School, Backpack & Back Pain

child falling over with back pain from back packSchool is about to begin and many parents our shopping for school supplies. A main staple of the back to school shopping is a backpack pack. While it seems that this item is a simple choice, recent research has demonstrated it could cause back pain in your child. The U.S. Consumer Product Safety Commission stated in 2000, that backpack-related injuries sent more than 7,000 people to the emergency room! A Backpack Attack!

While this may seem surprising to most of us, the reality it does make sense why there would be an increase in backpack related pain. When you consider the amount of weight children carry in their backpack – many times just slung over one shoulder, it should not be surprising. One study in Italy determined that the average child carries a back pack that is the equivalent of a 39 pound load for a man weighing 176 lbs., or a 20 lb. load for a women of 132 lbs. It also stated that 60% of the children carry a heavy backpack experienced back pain!

Further, a study in France has determined that the longer a child wears a backpack, the longer it can take for spinal curvature or deformity to be corrected! That is, if it can return to normal!

What You Can Do To Help Prevent A Backpack Attack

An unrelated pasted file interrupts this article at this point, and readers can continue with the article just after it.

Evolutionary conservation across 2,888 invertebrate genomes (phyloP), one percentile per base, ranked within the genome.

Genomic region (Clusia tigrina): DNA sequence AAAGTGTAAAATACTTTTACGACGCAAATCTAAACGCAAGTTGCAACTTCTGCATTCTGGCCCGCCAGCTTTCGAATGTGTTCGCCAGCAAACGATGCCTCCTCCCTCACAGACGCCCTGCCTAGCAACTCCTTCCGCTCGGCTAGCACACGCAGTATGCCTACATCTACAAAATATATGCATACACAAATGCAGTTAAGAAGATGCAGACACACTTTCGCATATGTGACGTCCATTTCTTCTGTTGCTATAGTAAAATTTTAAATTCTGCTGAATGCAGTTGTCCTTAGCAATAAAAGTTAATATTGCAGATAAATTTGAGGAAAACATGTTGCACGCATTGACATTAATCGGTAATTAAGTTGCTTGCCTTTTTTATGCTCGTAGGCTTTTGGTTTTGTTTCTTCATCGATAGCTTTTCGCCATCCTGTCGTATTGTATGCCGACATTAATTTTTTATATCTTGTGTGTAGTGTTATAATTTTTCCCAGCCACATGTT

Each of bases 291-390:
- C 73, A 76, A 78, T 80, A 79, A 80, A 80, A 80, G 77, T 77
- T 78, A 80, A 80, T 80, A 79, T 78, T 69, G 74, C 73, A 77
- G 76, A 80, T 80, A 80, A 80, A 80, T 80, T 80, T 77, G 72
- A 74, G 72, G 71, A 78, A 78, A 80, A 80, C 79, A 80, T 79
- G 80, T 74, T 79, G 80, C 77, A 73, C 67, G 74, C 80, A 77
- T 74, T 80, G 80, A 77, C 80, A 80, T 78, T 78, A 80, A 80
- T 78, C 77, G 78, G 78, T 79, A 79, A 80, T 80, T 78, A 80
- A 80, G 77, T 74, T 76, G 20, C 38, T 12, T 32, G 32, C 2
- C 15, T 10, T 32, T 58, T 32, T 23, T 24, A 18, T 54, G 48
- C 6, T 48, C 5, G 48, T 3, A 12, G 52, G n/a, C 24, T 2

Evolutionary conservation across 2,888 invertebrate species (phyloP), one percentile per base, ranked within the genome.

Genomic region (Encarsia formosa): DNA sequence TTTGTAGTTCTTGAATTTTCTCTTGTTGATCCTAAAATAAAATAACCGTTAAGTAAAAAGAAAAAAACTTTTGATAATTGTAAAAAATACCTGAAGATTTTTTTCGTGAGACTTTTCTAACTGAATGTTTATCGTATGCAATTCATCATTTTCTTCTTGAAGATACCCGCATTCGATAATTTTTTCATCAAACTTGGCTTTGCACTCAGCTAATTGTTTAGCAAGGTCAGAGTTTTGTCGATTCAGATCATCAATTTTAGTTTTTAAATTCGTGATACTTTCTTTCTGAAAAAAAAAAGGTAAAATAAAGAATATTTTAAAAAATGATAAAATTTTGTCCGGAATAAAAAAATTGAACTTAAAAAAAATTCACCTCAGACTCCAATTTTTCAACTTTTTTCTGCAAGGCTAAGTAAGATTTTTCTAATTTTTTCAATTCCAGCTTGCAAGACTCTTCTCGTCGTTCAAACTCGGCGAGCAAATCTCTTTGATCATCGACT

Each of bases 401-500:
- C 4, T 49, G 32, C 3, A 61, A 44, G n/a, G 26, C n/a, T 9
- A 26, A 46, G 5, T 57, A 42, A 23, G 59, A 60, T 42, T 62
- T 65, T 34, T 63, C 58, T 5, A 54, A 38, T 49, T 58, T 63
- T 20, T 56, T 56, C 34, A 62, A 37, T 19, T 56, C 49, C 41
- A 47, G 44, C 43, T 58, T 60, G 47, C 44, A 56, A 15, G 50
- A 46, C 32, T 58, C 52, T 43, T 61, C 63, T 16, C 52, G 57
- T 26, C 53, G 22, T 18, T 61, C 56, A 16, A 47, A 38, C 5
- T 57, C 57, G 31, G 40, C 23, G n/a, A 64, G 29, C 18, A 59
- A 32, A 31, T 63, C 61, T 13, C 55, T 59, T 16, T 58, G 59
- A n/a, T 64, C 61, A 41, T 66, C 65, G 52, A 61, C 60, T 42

The American Chiropractic Association offers the following tips to help prevent the needless pain that backpack misuse could cause the students in your household.

  1. 1. Make sure your child’s backpack weighs no more than 5 to 10 percent of their body weight.

A heavier backpack will cause them to bend forward in an attempt to support the weight on his or her back, rather than on the shoulders, by the straps.

2. The backpack should never hang more than four inches below the waistline.

A backpack that hangs too low increases the weight on the shoulders, causing your child to lean forward when walking.

3. A backpack with individualized compartments helps in positioning the contents most effectively.

Make sure that pointy or bulky objects are packed away from the area that will rest on your child’s back.

4. Bigger is not necessarily better.

The more room there is in a backpack, the more your child will carry-and the heavier the backpack will be.

5. Urge your child to wear both shoulder straps.

Lugging the backpack around by one strap can cause the disproportionate shift of weight to one side, leading to neck and muscle spasms, as well as low-back pain.Wide, padded straps are very important. Non-padded straps are uncomfortable, and can dig into your child’s shoulders.The shoulder straps should be adjustable so the backpack can be fitted to your child’s body. Straps that are too loose can cause the backpack to dangle uncomfortably and cause spinal misalignment and pain.

  • If the backpack is still too heavy, talk to your child’s teacher. Ask if your child could leave the heaviest books at school, and bring home only lighter hand-out materials or workbooks.

Chiropractic Care Can Help…
If you or your child experiences any pain or discomfort resulting from backpack use, call our office today at 314.731.4383. Dr. Martin Schmaltz is licensed and trained to diagnose and treat patients of all ages and will use a gentler type of treatment for children. In addition, he can also prescribe exercises designed to help children develop strong muscles, along with instruction in good nutrition, posture and sleeping habits.